“If you don’t have time to meditate for 20 minutes, you should meditate for an hour.”
I ran across this saying a few days ago. At first read, it made sense, but then I did a U-turn. Say what?
I had to reread it several times to finally get it. Of course! If your life is so hectic, if you are so busy, if your to-do list merely gets longer and longer with each passing day, then you won’t be able to find the time or space for 20 minutes of downtime.
And if that is the case, then it’s condition critical. You have become a prime candidate to self-combust. It happens to many of us. It’s happened to me. The first time I noticed it was a long time ago.
I was a young wife to a husband who traveled constantly, a young mother of three children, and a young nurse manager of three departments. By the age of 33, I had acquired 24-hour responsibility in all three aspects of my life.
Looking back, I don’t know how I did it, but I can still see myself in my hospital office taking a few moments at the end of each full day to think about what had been accomplished and what needed doing the next day. My last act for the day was to write down what I had to attend to the following day, by priority, the most important item taking number one on the list.
But before I did that, I would soberly assess each listing from the previous day and cross it out if it had been taken care of. If not, it carried over to the next day and was re-prioritized, triaged, as to what position it should take on the new list.
I would then leave the notepad open with the list in full view right smack in the middle of my computerless desk so that it would be the first thing I’d see upon entering my small office the next morning.
Those few minutes, with my office door closed, were the only moments of solitude, of reflection, that I had each day. Once I grabbed my things, threw open my door and flew down the stairs to my car, I was already in transition, planning for the needs of my family.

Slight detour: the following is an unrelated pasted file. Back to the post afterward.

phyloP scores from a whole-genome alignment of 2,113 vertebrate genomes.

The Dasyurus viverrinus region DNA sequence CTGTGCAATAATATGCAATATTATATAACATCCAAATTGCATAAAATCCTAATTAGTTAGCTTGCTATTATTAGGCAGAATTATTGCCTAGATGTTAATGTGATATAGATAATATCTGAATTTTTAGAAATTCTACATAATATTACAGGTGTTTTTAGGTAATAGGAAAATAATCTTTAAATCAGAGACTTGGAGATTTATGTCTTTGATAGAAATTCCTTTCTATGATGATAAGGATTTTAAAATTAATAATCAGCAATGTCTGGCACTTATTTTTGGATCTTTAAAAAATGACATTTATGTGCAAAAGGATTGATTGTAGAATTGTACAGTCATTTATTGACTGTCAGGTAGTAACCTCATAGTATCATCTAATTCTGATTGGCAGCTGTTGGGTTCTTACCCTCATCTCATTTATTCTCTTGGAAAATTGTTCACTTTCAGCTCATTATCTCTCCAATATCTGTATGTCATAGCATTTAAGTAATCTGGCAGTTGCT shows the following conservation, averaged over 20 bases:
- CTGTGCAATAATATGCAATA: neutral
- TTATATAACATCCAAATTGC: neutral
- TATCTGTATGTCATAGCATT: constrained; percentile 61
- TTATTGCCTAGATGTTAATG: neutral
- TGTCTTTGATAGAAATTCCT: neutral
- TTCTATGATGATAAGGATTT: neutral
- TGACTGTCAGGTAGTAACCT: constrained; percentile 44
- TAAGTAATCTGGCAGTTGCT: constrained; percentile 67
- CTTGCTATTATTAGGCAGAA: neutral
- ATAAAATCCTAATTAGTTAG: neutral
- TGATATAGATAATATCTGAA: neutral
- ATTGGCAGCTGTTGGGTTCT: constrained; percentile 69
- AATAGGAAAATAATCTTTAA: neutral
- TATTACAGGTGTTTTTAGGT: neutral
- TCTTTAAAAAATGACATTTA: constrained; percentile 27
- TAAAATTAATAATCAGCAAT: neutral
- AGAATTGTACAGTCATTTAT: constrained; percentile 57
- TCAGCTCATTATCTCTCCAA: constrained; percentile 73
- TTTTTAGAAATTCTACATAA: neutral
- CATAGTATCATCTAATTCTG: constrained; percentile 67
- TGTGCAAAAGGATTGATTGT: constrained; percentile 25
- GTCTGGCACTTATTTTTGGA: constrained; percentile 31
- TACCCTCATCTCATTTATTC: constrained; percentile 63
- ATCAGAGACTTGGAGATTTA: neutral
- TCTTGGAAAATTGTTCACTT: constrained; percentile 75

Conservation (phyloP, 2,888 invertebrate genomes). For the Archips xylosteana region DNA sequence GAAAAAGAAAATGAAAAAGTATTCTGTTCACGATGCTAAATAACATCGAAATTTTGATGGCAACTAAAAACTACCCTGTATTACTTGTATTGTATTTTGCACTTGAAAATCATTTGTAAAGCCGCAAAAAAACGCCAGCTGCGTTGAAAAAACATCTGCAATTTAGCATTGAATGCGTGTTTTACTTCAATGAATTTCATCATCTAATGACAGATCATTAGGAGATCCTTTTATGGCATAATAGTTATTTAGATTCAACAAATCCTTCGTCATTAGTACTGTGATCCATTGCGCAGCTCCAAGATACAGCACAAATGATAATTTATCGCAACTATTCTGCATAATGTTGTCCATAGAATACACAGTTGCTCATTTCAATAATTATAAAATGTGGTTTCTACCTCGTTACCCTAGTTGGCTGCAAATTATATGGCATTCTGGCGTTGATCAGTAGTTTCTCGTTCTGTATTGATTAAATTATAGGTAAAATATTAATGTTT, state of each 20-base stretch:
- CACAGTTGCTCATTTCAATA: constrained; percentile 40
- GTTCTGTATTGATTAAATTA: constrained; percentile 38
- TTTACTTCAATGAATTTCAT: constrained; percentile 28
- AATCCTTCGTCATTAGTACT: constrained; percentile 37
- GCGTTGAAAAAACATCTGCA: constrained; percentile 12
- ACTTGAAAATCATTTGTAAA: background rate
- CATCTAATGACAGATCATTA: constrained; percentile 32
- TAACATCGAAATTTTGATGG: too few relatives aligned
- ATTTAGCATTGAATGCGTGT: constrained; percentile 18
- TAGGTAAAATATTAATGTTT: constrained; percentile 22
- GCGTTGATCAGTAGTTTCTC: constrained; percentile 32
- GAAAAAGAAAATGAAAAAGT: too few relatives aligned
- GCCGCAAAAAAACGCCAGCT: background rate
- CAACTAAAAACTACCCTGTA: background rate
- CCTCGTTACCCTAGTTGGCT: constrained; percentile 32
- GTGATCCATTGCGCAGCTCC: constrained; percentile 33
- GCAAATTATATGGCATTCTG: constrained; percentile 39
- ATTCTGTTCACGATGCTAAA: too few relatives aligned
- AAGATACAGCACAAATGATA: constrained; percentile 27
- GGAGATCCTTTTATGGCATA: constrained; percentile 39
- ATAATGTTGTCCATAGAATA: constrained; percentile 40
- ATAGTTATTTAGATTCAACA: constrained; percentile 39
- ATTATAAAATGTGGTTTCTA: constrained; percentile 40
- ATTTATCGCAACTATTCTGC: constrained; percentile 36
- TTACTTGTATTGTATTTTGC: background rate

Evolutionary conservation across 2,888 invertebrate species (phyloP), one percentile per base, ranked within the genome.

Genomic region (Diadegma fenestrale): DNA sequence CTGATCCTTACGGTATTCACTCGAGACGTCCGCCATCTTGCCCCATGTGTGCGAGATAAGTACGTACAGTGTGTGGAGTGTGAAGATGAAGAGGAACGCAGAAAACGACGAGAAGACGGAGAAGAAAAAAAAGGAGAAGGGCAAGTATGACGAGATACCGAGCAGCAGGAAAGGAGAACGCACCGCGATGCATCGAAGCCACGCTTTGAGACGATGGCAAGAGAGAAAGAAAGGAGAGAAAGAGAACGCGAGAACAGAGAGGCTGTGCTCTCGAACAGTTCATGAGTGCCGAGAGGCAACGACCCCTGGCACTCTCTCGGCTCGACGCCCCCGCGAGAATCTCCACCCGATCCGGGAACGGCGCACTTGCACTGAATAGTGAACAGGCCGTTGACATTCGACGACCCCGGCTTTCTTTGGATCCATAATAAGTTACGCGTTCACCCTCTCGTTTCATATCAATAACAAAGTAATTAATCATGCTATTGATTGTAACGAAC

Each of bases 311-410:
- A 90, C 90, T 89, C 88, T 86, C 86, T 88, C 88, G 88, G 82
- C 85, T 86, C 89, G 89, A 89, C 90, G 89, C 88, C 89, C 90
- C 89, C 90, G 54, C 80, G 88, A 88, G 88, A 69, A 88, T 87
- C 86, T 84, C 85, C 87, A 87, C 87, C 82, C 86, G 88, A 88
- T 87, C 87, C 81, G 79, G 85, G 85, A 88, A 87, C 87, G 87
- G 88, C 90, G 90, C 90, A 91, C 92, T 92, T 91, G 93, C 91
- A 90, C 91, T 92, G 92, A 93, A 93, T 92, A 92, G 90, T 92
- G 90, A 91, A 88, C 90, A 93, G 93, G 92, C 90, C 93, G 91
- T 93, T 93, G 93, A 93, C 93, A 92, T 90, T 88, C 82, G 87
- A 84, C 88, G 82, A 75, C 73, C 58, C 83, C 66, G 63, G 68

Needless to say, this didn’t end well. For me. At the end of two years, my departments were running seamlessly and the answer my successor gave to my staff’s question, “What are you going to change?” was: Nothing, Irma changed what needed changing.
And now Irma was going to change herself. I felt proud of having worked hard to improve things for all, but in the process, I had ignored myself. I became ill and ended up needing major surgery. When my husband’s company wanted to transfer him, and he told me there’d be less travel involved, I said yes, and gave my notice.
We moved cross-country and I cut back on work hours. I also cut back on responsibility, preferring to work as staff, and saying no politely for several years when approached about management positions. I concentrated on my family and our newest blessing, a baby girl.
I tried my best to manage the stress of everyday life and then one day, RA came calling. And that underscored the fact that I definitely had to stop at the end of my day. I had to make time to review what had been accomplished, and what had not, in the quest for regaining my health. I had to reflect on what had worked, and what hadn’t, in order to make plans for the next goal.
I had to learn a new form of triage:
Think about what truly matters.
The most important item on the list is you.